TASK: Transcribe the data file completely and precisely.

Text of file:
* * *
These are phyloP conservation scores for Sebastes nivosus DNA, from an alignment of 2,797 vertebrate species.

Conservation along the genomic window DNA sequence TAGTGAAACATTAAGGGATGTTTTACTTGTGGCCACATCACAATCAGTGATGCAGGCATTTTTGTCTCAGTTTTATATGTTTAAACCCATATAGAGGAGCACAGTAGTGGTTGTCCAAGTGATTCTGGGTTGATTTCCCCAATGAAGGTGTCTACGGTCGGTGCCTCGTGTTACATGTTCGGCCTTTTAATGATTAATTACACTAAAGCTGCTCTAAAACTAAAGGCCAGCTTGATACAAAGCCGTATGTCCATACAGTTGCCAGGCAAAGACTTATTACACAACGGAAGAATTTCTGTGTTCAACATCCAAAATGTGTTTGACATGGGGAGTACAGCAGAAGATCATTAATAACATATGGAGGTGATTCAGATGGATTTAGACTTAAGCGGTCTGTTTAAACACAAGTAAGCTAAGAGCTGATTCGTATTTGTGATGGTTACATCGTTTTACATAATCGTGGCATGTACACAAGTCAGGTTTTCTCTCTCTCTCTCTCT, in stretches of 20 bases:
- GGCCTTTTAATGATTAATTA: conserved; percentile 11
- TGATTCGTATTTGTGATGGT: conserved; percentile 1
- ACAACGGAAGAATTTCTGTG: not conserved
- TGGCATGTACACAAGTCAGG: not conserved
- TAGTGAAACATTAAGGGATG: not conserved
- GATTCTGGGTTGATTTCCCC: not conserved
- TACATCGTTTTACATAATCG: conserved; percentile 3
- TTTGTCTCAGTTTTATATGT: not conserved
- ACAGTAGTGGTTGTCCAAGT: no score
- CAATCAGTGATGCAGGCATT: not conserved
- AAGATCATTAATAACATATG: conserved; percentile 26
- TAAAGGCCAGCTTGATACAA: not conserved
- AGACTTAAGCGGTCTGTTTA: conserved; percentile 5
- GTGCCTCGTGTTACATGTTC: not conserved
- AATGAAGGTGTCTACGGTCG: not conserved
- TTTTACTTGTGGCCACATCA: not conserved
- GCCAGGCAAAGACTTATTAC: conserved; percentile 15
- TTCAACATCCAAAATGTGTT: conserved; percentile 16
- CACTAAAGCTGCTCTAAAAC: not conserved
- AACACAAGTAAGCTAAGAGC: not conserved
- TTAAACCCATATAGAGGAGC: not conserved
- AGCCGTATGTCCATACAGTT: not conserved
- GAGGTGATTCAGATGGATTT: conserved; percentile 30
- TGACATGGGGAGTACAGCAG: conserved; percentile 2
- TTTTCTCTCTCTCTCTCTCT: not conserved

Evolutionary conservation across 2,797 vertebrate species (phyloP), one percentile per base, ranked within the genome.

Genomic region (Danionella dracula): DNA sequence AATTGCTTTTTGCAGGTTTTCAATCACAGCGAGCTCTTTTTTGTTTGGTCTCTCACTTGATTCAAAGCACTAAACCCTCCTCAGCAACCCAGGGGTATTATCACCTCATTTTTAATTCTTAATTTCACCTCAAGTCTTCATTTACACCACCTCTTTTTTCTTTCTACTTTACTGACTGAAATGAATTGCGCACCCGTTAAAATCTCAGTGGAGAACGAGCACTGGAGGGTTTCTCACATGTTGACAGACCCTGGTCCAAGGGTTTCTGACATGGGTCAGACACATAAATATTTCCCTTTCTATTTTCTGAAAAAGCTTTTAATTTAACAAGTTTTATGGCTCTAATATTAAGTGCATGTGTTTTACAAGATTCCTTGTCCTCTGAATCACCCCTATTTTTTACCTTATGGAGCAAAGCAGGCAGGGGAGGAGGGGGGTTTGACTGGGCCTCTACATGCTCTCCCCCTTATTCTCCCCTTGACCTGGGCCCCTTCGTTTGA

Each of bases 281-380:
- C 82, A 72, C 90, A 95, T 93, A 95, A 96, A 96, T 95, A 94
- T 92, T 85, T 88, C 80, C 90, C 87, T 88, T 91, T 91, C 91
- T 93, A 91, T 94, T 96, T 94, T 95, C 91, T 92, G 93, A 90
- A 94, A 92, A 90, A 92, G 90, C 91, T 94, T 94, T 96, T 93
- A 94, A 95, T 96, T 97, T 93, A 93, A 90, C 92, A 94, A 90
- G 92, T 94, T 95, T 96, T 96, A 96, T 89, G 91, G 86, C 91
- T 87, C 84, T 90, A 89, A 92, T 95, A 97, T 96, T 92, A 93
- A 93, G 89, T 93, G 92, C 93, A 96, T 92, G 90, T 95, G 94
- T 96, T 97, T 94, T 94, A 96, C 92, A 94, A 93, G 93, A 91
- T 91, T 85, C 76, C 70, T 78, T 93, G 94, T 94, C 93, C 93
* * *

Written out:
These are phyloP conservation scores for Sebastes nivosus DNA, from an alignment of 2,797 vertebrate species.

Conservation along the genomic window DNA sequence TAGTGAAACATTAAGGGATGTTTTACTTGTGGCCACATCACAATCAGTGATGCAGGCATTTTTGTCTCAGTTTTATATGTTTAAACCCATATAGAGGAGCACAGTAGTGGTTGTCCAAGTGATTCTGGGTTGATTTCCCCAATGAAGGTGTCTACGGTCGGTGCCTCGTGTTACATGTTCGGCCTTTTAATGATTAATTACACTAAAGCTGCTCTAAAACTAAAGGCCAGCTTGATACAAAGCCGTATGTCCATACAGTTGCCAGGCAAAGACTTATTACACAACGGAAGAATTTCTGTGTTCAACATCCAAAATGTGTTTGACATGGGGAGTACAGCAGAAGATCATTAATAACATATGGAGGTGATTCAGATGGATTTAGACTTAAGCGGTCTGTTTAAACACAAGTAAGCTAAGAGCTGATTCGTATTTGTGATGGTTACATCGTTTTACATAATCGTGGCATGTACACAAGTCAGGTTTTCTCTCTCTCTCTCTCT, in stretches of 20 bases:
- GGCCTTTTAATGATTAATTA: conserved; percentile 11
- TGATTCGTATTTGTGATGGT: conserved; percentile 1
- ACAACGGAAGAATTTCTGTG: not conserved
- TGGCATGTACACAAGTCAGG: not conserved
- TAGTGAAACATTAAGGGATG: not conserved
- GATTCTGGGTTGATTTCCCC: not conserved
- TACATCGTTTTACATAATCG: conserved; percentile 3
- TTTGTCTCAGTTTTATATGT: not conserved
- ACAGTAGTGGTTGTCCAAGT: no score
- CAATCAGTGATGCAGGCATT: not conserved
- AAGATCATTAATAACATATG: conserved; percentile 26
- TAAAGGCCAGCTTGATACAA: not conserved
- AGACTTAAGCGGTCTGTTTA: conserved; percentile 5
- GTGCCTCGTGTTACATGTTC: not conserved
- AATGAAGGTGTCTACGGTCG: not conserved
- TTTTACTTGTGGCCACATCA: not conserved
- GCCAGGCAAAGACTTATTAC: conserved; percentile 15
- TTCAACATCCAAAATGTGTT: conserved; percentile 16
- CACTAAAGCTGCTCTAAAAC: not conserved
- AACACAAGTAAGCTAAGAGC: not conserved
- TTAAACCCATATAGAGGAGC: not conserved
- AGCCGTATGTCCATACAGTT: not conserved
- GAGGTGATTCAGATGGATTT: conserved; percentile 30
- TGACATGGGGAGTACAGCAG: conserved; percentile 2
- TTTTCTCTCTCTCTCTCTCT: not conserved

Evolutionary conservation across 2,797 vertebrate species (phyloP), one percentile per base, ranked within the genome.

Genomic region (Danionella dracula): DNA sequence AATTGCTTTTTGCAGGTTTTCAATCACAGCGAGCTCTTTTTTGTTTGGTCTCTCACTTGATTCAAAGCACTAAACCCTCCTCAGCAACCCAGGGGTATTATCACCTCATTTTTAATTCTTAATTTCACCTCAAGTCTTCATTTACACCACCTCTTTTTTCTTTCTACTTTACTGACTGAAATGAATTGCGCACCCGTTAAAATCTCAGTGGAGAACGAGCACTGGAGGGTTTCTCACATGTTGACAGACCCTGGTCCAAGGGTTTCTGACATGGGTCAGACACATAAATATTTCCCTTTCTATTTTCTGAAAAAGCTTTTAATTTAACAAGTTTTATGGCTCTAATATTAAGTGCATGTGTTTTACAAGATTCCTTGTCCTCTGAATCACCCCTATTTTTTACCTTATGGAGCAAAGCAGGCAGGGGAGGAGGGGGGTTTGACTGGGCCTCTACATGCTCTCCCCCTTATTCTCCCCTTGACCTGGGCCCCTTCGTTTGA

Each of bases 281-380:
- C 82, A 72, C 90, A 95, T 93, A 95, A 96, A 96, T 95, A 94
- T 92, T 85, T 88, C 80, C 90, C 87, T 88, T 91, T 91, C 91
- T 93, A 91, T 94, T 96, T 94, T 95, C 91, T 92, G 93, A 90
- A 94, A 92, A 90, A 92, G 90, C 91, T 94, T 94, T 96, T 93
- A 94, A 95, T 96, T 97, T 93, A 93, A 90, C 92, A 94, A 90
- G 92, T 94, T 95, T 96, T 96, A 96, T 89, G 91, G 86, C 91
- T 87, C 84, T 90, A 89, A 92, T 95, A 97, T 96, T 92, A 93
- A 93, G 89, T 93, G 92, C 93, A 96, T 92, G 90, T 95, G 94
- T 96, T 97, T 94, T 94, A 96, C 92, A 94, A 93, G 93, A 91
- T 91, T 85, C 76, C 70, T 78, T 93, G 94, T 94, C 93, C 93